An Efficient Motion Estimation Method for H.264-Based Video Transcoding with Arbitrary Spatial Resolution Conversion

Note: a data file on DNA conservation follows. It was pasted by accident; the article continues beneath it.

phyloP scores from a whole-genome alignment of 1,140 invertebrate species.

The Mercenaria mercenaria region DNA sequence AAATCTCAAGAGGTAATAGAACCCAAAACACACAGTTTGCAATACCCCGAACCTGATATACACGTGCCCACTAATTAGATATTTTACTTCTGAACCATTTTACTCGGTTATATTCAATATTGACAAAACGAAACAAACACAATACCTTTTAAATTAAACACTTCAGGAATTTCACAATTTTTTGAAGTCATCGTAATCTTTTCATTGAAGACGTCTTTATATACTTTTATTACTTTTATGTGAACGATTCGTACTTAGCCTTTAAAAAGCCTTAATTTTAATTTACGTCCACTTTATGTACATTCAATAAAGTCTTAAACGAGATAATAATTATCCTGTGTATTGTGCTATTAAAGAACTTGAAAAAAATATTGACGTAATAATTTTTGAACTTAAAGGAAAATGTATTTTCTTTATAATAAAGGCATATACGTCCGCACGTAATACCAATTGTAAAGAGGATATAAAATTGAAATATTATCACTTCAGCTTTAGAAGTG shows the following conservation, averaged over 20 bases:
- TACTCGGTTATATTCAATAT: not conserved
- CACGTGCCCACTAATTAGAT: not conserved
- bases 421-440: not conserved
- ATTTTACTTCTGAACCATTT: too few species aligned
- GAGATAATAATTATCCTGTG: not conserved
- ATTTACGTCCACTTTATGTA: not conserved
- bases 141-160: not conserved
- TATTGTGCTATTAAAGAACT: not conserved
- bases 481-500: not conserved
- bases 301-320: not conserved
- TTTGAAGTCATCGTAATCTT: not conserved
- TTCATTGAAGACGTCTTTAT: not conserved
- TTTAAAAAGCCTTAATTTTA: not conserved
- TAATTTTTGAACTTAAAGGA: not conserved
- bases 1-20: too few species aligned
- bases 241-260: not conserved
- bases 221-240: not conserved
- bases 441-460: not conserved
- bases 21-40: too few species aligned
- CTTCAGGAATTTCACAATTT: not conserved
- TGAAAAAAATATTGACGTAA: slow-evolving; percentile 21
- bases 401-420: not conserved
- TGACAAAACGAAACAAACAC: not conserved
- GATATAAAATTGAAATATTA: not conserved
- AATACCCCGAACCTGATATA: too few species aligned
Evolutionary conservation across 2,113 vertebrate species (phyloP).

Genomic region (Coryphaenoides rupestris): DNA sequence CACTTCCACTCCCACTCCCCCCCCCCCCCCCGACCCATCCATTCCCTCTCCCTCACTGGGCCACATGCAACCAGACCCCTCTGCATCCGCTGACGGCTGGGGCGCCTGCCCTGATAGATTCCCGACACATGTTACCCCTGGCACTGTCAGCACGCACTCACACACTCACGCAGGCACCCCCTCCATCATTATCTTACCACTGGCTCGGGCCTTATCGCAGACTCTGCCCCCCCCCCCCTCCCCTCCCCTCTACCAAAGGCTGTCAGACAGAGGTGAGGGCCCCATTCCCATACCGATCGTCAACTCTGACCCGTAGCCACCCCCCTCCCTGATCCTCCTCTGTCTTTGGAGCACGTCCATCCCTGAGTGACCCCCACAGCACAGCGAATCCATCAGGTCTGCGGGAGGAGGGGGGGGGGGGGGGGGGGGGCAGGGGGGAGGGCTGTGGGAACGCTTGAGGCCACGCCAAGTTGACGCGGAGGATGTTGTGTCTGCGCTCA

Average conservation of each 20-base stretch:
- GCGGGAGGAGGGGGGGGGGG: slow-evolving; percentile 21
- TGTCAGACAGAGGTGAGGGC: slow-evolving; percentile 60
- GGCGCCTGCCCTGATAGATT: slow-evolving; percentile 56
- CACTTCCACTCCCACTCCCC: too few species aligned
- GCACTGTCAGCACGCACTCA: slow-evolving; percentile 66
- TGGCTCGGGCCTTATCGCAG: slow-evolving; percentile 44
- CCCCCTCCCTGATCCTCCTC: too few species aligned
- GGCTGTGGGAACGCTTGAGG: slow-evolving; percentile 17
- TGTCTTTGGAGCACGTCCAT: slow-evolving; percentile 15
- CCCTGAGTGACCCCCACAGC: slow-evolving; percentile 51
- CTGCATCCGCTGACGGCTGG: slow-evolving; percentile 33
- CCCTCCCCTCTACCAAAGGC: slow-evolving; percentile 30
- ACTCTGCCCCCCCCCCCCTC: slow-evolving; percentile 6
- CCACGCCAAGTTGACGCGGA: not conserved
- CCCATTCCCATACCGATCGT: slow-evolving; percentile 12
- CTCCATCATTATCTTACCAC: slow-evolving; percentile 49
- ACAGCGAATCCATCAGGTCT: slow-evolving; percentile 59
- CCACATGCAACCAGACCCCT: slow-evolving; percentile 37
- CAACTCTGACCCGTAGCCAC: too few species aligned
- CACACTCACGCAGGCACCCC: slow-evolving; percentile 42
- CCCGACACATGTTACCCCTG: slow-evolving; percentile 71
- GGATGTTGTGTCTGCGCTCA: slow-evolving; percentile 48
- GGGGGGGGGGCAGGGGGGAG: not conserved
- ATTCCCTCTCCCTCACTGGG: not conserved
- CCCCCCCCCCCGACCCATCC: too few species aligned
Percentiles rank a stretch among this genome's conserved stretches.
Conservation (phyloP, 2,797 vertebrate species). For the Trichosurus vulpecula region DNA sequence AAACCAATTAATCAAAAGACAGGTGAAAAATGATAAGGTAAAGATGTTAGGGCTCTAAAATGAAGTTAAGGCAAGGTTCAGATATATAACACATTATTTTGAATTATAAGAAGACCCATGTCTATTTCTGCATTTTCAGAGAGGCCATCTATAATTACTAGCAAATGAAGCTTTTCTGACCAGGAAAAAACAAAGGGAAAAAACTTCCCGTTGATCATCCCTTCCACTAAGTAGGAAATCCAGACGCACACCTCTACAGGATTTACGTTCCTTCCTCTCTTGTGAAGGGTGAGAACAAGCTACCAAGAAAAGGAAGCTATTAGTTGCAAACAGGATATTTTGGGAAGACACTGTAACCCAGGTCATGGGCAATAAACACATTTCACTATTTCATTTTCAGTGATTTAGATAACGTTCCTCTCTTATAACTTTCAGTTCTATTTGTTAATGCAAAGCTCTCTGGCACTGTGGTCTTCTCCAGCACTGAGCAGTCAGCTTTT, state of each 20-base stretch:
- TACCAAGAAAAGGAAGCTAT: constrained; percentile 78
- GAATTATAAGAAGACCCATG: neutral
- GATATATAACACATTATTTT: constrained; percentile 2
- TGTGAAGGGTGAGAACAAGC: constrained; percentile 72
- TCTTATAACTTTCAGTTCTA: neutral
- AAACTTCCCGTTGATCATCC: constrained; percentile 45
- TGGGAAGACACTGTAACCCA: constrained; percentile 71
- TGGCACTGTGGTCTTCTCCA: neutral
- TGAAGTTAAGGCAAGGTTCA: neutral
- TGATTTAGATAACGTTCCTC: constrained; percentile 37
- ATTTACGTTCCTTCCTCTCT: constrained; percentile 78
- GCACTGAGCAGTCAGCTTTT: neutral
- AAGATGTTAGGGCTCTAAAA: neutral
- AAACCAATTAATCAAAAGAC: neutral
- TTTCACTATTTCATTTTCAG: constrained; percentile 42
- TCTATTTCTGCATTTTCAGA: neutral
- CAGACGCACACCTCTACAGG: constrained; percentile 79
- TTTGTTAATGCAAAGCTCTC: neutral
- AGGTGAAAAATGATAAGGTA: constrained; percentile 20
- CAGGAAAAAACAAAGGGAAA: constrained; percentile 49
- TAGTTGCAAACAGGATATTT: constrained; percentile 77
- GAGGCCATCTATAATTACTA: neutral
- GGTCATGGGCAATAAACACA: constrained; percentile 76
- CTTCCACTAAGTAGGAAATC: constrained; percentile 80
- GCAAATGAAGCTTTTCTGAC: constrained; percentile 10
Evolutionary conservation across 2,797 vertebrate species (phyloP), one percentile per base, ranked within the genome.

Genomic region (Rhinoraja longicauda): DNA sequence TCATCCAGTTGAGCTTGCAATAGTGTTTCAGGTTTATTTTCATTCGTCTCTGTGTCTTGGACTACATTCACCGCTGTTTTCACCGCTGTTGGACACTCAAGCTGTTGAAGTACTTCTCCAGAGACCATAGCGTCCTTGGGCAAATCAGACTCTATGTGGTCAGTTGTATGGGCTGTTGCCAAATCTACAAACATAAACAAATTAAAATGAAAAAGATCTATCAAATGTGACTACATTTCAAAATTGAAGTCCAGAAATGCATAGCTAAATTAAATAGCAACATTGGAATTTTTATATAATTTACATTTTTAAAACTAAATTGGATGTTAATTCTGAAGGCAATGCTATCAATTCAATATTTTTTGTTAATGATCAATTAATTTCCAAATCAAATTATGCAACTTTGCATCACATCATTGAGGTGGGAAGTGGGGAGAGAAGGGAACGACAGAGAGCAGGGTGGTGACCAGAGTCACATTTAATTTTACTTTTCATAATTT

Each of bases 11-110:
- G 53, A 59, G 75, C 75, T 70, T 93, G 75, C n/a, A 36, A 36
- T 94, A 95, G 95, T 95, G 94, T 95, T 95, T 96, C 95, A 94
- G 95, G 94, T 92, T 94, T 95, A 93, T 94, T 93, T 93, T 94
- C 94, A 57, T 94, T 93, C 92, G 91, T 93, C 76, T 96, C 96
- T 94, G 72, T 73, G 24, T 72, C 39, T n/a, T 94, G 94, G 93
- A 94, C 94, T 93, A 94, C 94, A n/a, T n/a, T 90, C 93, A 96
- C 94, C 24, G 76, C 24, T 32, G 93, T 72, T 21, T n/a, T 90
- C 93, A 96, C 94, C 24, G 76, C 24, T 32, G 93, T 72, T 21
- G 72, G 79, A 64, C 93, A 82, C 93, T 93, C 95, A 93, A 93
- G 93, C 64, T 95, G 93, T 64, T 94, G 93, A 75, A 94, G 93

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As wireless and wired network connectivity is rapidly expanding and the number of network users is steadily increasing, it has become more and more important to support universal access of multimedia content over the whole network. A big challenge, however, is the great diversity of network devices from full screen computers to small smart phones. This leads to research on transcoding, which involves in efficiently reformatting compressed data from its original high resolution to a desired spatial resolution supported by the displaying device. Particularly, there is a great momentum in the multimedia industry for H.264-based transcoding as H.264 has been widely employed as a mandatory player feature in applications ranging from television broadcast to video for mobile devices. While H.264 contains many new features for effective video coding with excellent rate distortion (RD) performance, a major issue for transcoding H.264 compressed video from one spatial resolution to another is the computational complexity. Specifically, it is the motion compensated prediction (MCP) part. MCP is the main contributor to the excellent RD performance of H.264 video compression, yet it is very time consuming. In general, a brute-force search is used to find the best motion vectors for MCP. In the scenario of transcoding, however, an immediate idea for improving the MCP efficiency for the re-encoding procedure is to utilize the motion vectors in the original compressed stream. Intuitively, motion in the high resolution scene is highly related to that in the down-scaled scene. In this thesis, we study homogeneous video transcoding from H.264 to H.264. Specifically, for the video transcoding with arbitrary spatial resolution conversion, we propose a motion vector estimation algorithm based on a multiple linear regression model, which systematically utilizes the motion information in the original scenes. We also propose a practical solution for efficiently determining a reference frame to take the advantage of the new feature of multiple references in H.264. The performance of the algorithm was assessed in an H.264 transcoder. Experimental results show that, as compared with a benchmark solution, the proposed method significantly reduces the transcoding complexity without degrading much the video quality.